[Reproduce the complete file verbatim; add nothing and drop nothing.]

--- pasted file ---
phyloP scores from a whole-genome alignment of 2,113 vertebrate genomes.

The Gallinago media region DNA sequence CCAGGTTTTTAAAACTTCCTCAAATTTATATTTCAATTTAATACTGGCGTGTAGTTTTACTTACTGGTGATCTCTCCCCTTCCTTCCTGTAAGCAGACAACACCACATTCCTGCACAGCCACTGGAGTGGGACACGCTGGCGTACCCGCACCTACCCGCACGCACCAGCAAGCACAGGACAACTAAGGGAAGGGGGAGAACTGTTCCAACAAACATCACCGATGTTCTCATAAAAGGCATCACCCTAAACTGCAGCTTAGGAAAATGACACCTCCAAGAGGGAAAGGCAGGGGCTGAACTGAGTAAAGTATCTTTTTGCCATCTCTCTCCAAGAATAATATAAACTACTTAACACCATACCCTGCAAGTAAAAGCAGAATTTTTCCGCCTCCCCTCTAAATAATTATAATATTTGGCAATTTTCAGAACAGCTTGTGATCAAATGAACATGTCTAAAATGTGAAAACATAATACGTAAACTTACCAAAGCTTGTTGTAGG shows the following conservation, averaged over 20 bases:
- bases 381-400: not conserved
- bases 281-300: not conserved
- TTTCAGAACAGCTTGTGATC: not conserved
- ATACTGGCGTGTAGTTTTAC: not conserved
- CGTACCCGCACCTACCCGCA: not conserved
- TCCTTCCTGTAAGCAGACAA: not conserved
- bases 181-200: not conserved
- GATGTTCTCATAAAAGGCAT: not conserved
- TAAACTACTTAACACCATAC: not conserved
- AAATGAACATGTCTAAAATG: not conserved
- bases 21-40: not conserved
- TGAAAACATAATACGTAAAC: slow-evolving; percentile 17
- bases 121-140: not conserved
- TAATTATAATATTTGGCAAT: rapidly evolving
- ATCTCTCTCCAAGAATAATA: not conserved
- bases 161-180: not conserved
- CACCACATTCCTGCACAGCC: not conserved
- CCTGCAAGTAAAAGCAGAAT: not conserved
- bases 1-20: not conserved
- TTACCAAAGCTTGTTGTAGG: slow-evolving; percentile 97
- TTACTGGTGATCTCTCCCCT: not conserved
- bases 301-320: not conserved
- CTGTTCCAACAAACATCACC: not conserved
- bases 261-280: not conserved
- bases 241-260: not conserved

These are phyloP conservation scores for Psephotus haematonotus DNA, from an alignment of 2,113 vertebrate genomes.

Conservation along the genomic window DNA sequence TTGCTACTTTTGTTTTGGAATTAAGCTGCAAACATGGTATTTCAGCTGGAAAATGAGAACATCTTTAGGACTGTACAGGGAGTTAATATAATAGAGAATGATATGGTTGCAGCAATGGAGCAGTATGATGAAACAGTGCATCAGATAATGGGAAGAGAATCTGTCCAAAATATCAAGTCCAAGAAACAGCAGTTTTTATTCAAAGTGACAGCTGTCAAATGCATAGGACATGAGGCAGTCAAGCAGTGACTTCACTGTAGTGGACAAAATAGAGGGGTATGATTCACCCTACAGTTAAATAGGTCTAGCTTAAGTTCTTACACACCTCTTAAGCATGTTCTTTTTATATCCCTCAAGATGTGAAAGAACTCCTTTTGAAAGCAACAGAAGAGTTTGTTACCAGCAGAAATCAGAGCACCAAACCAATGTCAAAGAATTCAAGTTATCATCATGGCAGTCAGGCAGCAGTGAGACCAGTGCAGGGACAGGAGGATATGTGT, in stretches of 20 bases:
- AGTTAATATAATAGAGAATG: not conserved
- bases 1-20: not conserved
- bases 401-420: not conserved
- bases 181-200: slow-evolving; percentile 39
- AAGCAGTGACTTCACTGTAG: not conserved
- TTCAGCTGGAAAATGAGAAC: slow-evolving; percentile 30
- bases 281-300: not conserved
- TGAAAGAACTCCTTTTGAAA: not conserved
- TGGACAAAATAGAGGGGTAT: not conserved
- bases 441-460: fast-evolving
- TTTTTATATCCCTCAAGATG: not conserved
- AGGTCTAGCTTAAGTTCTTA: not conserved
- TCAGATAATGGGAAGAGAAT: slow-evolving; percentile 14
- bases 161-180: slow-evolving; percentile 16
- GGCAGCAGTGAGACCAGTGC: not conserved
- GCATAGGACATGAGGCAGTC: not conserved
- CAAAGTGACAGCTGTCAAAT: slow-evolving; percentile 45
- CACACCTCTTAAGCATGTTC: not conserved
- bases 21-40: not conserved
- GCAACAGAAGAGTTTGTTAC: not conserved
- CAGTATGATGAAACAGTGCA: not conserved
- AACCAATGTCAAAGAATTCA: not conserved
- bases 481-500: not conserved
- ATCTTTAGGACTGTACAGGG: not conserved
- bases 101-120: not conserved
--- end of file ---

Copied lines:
phyloP scores from a whole-genome alignment of 2,113 vertebrate genomes.

The Gallinago media region DNA sequence CCAGGTTTTTAAAACTTCCTCAAATTTATATTTCAATTTAATACTGGCGTGTAGTTTTACTTACTGGTGATCTCTCCCCTTCCTTCCTGTAAGCAGACAACACCACATTCCTGCACAGCCACTGGAGTGGGACACGCTGGCGTACCCGCACCTACCCGCACGCACCAGCAAGCACAGGACAACTAAGGGAAGGGGGAGAACTGTTCCAACAAACATCACCGATGTTCTCATAAAAGGCATCACCCTAAACTGCAGCTTAGGAAAATGACACCTCCAAGAGGGAAAGGCAGGGGCTGAACTGAGTAAAGTATCTTTTTGCCATCTCTCTCCAAGAATAATATAAACTACTTAACACCATACCCTGCAAGTAAAAGCAGAATTTTTCCGCCTCCCCTCTAAATAATTATAATATTTGGCAATTTTCAGAACAGCTTGTGATCAAATGAACATGTCTAAAATGTGAAAACATAATACGTAAACTTACCAAAGCTTGTTGTAGG shows the following conservation, averaged over 20 bases:
- bases 381-400: not conserved
- bases 281-300: not conserved
- TTTCAGAACAGCTTGTGATC: not conserved
- ATACTGGCGTGTAGTTTTAC: not conserved
- CGTACCCGCACCTACCCGCA: not conserved
- TCCTTCCTGTAAGCAGACAA: not conserved
- bases 181-200: not conserved
- GATGTTCTCATAAAAGGCAT: not conserved
- TAAACTACTTAACACCATAC: not conserved
- AAATGAACATGTCTAAAATG: not conserved
- bases 21-40: not conserved
- TGAAAACATAATACGTAAAC: slow-evolving; percentile 17
- bases 121-140: not conserved
- TAATTATAATATTTGGCAAT: rapidly evolving
- ATCTCTCTCCAAGAATAATA: not conserved
- bases 161-180: not conserved
- CACCACATTCCTGCACAGCC: not conserved
- CCTGCAAGTAAAAGCAGAAT: not conserved
- bases 1-20: not conserved
- TTACCAAAGCTTGTTGTAGG: slow-evolving; percentile 97
- TTACTGGTGATCTCTCCCCT: not conserved
- bases 301-320: not conserved
- CTGTTCCAACAAACATCACC: not conserved
- bases 261-280: not conserved
- bases 241-260: not conserved

These are phyloP conservation scores for Psephotus haematonotus DNA, from an alignment of 2,113 vertebrate genomes.

Conservation along the genomic window DNA sequence TTGCTACTTTTGTTTTGGAATTAAGCTGCAAACATGGTATTTCAGCTGGAAAATGAGAACATCTTTAGGACTGTACAGGGAGTTAATATAATAGAGAATGATATGGTTGCAGCAATGGAGCAGTATGATGAAACAGTGCATCAGATAATGGGAAGAGAATCTGTCCAAAATATCAAGTCCAAGAAACAGCAGTTTTTATTCAAAGTGACAGCTGTCAAATGCATAGGACATGAGGCAGTCAAGCAGTGACTTCACTGTAGTGGACAAAATAGAGGGGTATGATTCACCCTACAGTTAAATAGGTCTAGCTTAAGTTCTTACACACCTCTTAAGCATGTTCTTTTTATATCCCTCAAGATGTGAAAGAACTCCTTTTGAAAGCAACAGAAGAGTTTGTTACCAGCAGAAATCAGAGCACCAAACCAATGTCAAAGAATTCAAGTTATCATCATGGCAGTCAGGCAGCAGTGAGACCAGTGCAGGGACAGGAGGATATGTGT, in stretches of 20 bases:
- AGTTAATATAATAGAGAATG: not conserved
- bases 1-20: not conserved
- bases 401-420: not conserved
- bases 181-200: slow-evolving; percentile 39
- AAGCAGTGACTTCACTGTAG: not conserved
- TTCAGCTGGAAAATGAGAAC: slow-evolving; percentile 30
- bases 281-300: not conserved
- TGAAAGAACTCCTTTTGAAA: not conserved
- TGGACAAAATAGAGGGGTAT: not conserved
- bases 441-460: fast-evolving
- TTTTTATATCCCTCAAGATG: not conserved
- AGGTCTAGCTTAAGTTCTTA: not conserved
- TCAGATAATGGGAAGAGAAT: slow-evolving; percentile 14
- bases 161-180: slow-evolving; percentile 16
- GGCAGCAGTGAGACCAGTGC: not conserved
- GCATAGGACATGAGGCAGTC: not conserved
- CAAAGTGACAGCTGTCAAAT: slow-evolving; percentile 45
- CACACCTCTTAAGCATGTTC: not conserved
- bases 21-40: not conserved
- GCAACAGAAGAGTTTGTTAC: not conserved
- CAGTATGATGAAACAGTGCA: not conserved
- AACCAATGTCAAAGAATTCA: not conserved
- bases 481-500: not conserved
- ATCTTTAGGACTGTACAGGG: not conserved
- bases 101-120: not conserved